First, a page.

Judy Lawson, who fell 500 miles short in her bid to become the first American woman to complete the OSTAR single-handed transatlantic race, has begun a far more auspicious venture.
Lawson recently moved from Annapolis to Thomaston, Maine, to oversee construction of a 44-foot fiberglass sloop in which she intends to race single-handed around the world.
She is the only woman among 33 sailors signed up for the first Single-Handed Round-the-World Race sponsored by the state of Rhode Island, the Goat Island Yacht Club and the (Joshua) Slocum Society.
The race will start Sept. 25 at Newport, R.I., and will be in four stages, with stops at Cape Town, South Africa, Hobart, Tasmania, and Mar del Plata, Argentina. It is expected to take about eight months. In the only similar race ever held--the 1968 Golden Globe, in which the Times of London offered $10,000 for the fastest nonstop solo circumnavigation--nine boats entered but only one finished.
Lawson announced her intention last week at a gathering of sailing buffs in Annapolis. The sailors had convened to see films and slides of her 1980 transatlantic effort, which ended when the mast on her 33-foot sloop snapped in a storm off Nova Scotia.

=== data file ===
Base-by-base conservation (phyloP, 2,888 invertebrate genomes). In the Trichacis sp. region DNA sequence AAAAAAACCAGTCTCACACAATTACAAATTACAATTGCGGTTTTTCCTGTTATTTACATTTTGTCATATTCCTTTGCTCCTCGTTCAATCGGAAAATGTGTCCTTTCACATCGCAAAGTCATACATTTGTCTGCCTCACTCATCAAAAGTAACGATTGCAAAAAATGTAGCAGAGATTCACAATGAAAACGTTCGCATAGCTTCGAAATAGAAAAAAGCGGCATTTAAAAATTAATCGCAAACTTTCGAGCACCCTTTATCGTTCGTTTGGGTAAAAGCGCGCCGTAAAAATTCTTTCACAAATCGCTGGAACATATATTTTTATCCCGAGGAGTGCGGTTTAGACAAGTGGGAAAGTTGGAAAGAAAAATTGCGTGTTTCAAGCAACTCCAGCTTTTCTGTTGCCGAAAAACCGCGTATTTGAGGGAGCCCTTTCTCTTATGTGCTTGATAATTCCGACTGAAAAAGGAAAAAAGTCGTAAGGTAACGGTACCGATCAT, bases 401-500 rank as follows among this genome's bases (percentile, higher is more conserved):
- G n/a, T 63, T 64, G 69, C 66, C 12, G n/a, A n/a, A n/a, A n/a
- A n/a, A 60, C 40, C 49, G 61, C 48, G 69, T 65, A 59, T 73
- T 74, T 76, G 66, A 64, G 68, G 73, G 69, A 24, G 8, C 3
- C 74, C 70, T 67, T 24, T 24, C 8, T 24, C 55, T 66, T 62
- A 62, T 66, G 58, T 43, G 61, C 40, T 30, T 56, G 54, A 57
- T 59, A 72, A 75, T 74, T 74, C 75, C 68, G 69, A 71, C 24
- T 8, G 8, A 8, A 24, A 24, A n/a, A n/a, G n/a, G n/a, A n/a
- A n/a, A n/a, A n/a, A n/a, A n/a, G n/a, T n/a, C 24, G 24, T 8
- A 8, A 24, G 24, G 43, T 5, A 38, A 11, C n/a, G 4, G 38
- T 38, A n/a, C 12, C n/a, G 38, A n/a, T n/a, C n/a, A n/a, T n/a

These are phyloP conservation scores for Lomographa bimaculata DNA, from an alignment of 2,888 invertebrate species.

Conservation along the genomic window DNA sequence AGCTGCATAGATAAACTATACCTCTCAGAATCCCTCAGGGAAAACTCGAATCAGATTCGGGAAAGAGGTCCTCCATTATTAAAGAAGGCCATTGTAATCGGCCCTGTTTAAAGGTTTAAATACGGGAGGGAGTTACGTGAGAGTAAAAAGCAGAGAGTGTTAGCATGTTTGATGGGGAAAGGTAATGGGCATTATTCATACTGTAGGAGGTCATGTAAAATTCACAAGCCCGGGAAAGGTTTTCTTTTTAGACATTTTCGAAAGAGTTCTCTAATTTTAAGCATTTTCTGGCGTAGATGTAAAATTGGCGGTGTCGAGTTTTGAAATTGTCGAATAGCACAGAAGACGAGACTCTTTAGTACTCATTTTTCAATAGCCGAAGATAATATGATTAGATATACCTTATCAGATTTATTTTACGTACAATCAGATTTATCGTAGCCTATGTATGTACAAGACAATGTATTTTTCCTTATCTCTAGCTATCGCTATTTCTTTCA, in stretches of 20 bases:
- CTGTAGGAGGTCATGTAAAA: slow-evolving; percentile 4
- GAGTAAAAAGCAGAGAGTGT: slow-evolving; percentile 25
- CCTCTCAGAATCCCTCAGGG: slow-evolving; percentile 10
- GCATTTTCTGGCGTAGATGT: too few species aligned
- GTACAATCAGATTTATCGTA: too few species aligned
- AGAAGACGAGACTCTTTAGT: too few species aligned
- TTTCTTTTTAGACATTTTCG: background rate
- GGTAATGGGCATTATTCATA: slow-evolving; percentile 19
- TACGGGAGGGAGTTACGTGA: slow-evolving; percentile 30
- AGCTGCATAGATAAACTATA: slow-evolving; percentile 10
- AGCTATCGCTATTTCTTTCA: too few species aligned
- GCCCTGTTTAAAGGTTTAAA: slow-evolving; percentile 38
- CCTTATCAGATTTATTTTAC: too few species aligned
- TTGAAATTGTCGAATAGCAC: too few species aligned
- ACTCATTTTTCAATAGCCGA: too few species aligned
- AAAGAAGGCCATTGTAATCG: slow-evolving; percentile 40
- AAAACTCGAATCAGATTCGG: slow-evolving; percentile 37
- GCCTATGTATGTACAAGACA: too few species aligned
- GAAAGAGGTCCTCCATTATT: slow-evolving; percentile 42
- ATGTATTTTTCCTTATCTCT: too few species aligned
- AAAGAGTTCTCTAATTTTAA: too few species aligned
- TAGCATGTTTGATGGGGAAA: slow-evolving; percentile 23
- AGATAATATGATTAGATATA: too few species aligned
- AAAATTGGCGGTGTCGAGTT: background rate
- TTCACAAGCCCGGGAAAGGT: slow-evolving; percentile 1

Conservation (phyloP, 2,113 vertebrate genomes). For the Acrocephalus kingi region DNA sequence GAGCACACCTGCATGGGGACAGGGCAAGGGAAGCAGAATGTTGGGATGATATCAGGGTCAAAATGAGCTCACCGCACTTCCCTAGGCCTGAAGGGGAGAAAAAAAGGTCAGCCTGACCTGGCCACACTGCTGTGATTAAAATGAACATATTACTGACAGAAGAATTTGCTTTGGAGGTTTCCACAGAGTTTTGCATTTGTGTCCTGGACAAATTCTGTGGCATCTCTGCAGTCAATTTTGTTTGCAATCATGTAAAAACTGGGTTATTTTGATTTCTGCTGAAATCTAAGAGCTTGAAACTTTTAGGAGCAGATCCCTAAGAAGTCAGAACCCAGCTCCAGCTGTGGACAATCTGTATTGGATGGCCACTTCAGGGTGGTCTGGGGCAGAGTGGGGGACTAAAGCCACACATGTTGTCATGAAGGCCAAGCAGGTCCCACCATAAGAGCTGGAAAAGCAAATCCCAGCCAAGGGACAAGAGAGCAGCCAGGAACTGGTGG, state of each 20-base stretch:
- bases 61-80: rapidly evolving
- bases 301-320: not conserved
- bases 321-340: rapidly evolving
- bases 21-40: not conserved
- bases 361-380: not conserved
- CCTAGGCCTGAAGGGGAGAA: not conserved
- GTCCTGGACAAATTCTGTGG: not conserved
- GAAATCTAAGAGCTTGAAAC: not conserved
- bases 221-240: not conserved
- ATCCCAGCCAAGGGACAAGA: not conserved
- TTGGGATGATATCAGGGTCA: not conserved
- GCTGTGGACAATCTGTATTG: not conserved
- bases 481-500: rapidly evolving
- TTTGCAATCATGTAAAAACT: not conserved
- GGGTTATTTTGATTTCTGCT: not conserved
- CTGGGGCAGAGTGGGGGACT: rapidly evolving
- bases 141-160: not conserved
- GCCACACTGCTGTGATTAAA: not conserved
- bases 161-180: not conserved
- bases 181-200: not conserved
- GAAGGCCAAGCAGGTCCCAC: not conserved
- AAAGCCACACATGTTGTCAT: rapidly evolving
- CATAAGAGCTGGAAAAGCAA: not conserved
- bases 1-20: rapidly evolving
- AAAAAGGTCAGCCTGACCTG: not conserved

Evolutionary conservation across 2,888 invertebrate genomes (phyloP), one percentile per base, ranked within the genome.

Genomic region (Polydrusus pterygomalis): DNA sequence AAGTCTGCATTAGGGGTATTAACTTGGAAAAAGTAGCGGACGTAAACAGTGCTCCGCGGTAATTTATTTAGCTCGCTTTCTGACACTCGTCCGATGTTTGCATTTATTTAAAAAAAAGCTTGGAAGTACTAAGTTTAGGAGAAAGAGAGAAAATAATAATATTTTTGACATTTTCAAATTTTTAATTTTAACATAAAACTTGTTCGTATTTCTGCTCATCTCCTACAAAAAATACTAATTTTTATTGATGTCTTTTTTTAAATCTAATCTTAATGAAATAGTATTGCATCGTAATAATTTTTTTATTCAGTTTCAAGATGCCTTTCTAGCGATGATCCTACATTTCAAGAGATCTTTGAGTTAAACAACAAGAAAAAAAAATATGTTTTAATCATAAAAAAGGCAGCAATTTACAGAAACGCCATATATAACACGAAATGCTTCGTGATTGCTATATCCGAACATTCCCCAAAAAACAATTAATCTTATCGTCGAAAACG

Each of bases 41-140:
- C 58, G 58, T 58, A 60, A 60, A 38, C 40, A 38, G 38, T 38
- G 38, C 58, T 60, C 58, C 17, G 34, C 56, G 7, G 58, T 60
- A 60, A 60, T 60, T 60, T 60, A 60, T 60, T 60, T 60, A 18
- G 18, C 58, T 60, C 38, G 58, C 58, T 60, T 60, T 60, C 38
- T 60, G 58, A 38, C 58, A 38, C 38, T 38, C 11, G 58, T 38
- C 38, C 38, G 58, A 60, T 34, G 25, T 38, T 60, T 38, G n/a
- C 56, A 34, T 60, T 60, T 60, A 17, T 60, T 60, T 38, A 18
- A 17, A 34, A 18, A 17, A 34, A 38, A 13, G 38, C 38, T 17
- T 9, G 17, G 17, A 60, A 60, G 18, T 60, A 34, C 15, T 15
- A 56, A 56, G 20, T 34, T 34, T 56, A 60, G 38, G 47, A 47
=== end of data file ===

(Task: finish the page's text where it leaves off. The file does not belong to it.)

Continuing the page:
She was rescued by a passing freighter, but not before her personal spirits sank as she pondered the likelihood of death in her disabled vessel. The film clips, taken by remote control from the cockpit of the sloop, showed her crying, "I just want to survive."
She did, and now she is on to bigger things. Lawson will be 40 years old when the race begins, a veteran of 3 3/4 transatlantics and several trips to Bermuda. She said the OSTAR failure was an eye-opener. "You're almost gone, or anyway you believe you are going to die, and that changes your life forever," she said. "It frees you to do bigger things."
She said she made "at least 474 mistakes" in her transatlantic solo effort, almost all in the preparations. For the round-the-world race, she intends to seek more advice from veteran ocean racers before ever putting to sea.
Her effort will cost $400,000, half that to build the boat, Lawson said. She is seeking corporate and private sponsors.
Said Lawson: "I know I can round up the money. I know it's out there and there is a whole range of interest." She said in addition to seeking a major corporate sponsor, she is accepting individual donations through the People to People Sports Committee, with offices in New York and Washington.
An announcement is expected shortly on an overall corporate sponsor for the race who will provide $100,000 in prizes for the winners. Yachts will be in two classes--44 feet and under, and 45 feet and over.
Lawson's yellow (best for visibility) 44-footer should be completed by the end of April. Lawson will sail her to England in June with Susan Antoniewicz, a cofounder of the local American Women's Offshore Sailing Association. They will race in the 2,000-mile 'Round-Britain race in July and return to Maine for final fitting-out in August.
Lawson expects to be in Newport by Sept. 15 and, fortune and the sea willing, back by the following summer with a world voyage under her belt.